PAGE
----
On International Women’s Day, in which different women celebrate their achievements on personal and professional levels worldwide, Egyptian women are still in the early stages of an uphill battle to guarantee all their basic rights, often being dealt with as second degree citizens.
On 8 March of every year, countries such as China and Nepal celebrate women by giving them the day off as an official holiday. In others countries, men express their appreciation to the existence of women in their lives with roses and gifts.
However, in Egypt, the day remains a normal working day, and more often than not bears little to no consequence on women’s day-to-day routines.
“I didn’t know that today is International Women’s Day until I saw the reminder on Facebook,” Nouran Ziad, 25, said. “For me, it’s just a very normal day to spend, without even thinking about anything special happening.”
While the date is just a number on the calendar for her, it nonetheless serves as a reminder for other women of the struggles they witness daily.
“On International Women’s Day, I wish to be [appreciated as] a real woman in this society, not just a female who plays the role of males,” Nehad Mohammed, 50, said. “This day reminds me of my daily wish to be a woman who takes care of herself and focuses on achieving her dreams and wishes, while in reality I rush to provide basic needs for my family to replace the absent role of a male.”
From her point of view, being a woman in a conservative society like Egypt’s means having to exert double the effort men do to achieve their dreams. ”We balance between the rights we have to always fight for to work and take a part of the practical life and the role we play at home to be efficient helpful housewives who cook, clean, and take care of the children. It is the hardest thing to do on life.”
“It is like being both a man and a woman at the same time, with the same effort and the same physical abilities,” Mohammed said. Her celebration for the day was waking up at 4 am to prepare for her day, which will last until 11pm – in other words, her same routine as any day.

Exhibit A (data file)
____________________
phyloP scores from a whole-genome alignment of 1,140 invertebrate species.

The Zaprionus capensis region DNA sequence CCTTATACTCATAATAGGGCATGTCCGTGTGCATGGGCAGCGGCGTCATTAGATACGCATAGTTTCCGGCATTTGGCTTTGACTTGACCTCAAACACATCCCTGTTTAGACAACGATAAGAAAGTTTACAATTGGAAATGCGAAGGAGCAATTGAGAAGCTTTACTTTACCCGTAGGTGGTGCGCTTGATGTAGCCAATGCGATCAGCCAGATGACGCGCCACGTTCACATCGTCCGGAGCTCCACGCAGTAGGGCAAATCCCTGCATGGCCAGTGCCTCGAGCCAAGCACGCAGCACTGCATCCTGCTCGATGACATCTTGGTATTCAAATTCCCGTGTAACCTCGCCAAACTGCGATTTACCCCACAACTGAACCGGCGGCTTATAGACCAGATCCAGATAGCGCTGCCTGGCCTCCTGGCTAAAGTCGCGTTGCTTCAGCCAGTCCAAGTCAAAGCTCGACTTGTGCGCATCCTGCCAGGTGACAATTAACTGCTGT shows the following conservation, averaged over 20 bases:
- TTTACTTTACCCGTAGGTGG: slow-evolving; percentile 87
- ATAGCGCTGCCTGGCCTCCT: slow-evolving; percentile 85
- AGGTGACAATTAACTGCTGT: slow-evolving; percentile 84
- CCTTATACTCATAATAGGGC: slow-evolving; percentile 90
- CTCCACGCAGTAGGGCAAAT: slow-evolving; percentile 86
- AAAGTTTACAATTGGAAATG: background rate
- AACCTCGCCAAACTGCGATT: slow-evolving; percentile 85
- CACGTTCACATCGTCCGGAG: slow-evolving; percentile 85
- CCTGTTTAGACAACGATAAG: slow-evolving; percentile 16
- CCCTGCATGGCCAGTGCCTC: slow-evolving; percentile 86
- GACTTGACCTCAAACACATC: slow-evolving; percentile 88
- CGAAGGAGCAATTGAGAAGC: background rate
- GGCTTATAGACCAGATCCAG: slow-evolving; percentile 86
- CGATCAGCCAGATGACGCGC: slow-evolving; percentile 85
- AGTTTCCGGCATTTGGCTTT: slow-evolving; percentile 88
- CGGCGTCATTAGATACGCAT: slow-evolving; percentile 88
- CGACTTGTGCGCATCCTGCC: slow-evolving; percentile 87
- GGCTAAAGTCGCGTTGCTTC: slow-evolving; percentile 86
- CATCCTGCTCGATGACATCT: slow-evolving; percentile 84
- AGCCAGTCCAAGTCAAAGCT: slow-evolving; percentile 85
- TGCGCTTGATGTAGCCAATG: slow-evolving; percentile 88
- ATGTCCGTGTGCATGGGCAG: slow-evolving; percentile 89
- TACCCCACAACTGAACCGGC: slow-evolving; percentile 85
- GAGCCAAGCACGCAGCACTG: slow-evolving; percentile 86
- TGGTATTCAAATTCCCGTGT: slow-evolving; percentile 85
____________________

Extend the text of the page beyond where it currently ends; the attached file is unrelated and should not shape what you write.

Unlike many countries across the world, International Women’s Day did not mark a day to celebrate achievements accomplished by women in Egypt. Instead, it constituted another opportunity for UNICEF Egypt to update its campaign against Female Gentile Mutilation (FGM). Some 87% of females in Egypt aged 15 to 49 underwent FGM from 2004-2015, according to a report by UNICEF.
Domestic violence is yet another major issue that continues to be a cause for concern for the status of women in Egypt; in 2014, 30 % of married women in Egypt said they have been/are subjected to domestic violence from their spouses, according Egypt Demographic and Health Survey.
The violence differed in types, 25.2% of married women are victims of physical abuse inflicted by their husbands. Meanwhile, 18.8% of married women suffer from psychological abuse and 4.1% suffer from sexual violence.
Yet, some have not given up the fight for their rights in an environment where most of the scales are tipped against them. “I woke up in the morning, decided to wear my short floral dress, and enjoy my International Women’s Day,” Maydaa, 29, said. “I try hard to enjoy being a woman in society, no matter how hard it gets sometimes.”
International Women’s Day originally started in 1908 as a political event, when around 15,000 women protested across New York City, demanding their right to vote, better pay, and shorter hours.
The day was only recognised by the UN in 1975, but ever since, the UN has created a theme each year for the celebration. The theme changes every year, based upon the most prominent challenges women face in that period of time.
These have ranged from “Celebrating the Past, Planning for the Future” in 1996 to this year’s theme “Planet 50-50 by 2030: Step It Up for Gender Equality” in which the UN adopted an initiative to focus on addressing poverty, hunger, disease, and gender equality.
As an Egyptian female, demanding the rights of gender equality and a better life is a long-standing battle, in a country where walking down the street without feeling threatened, or growing into adulthood without having a part of your body cut continues to be a distant dream for many.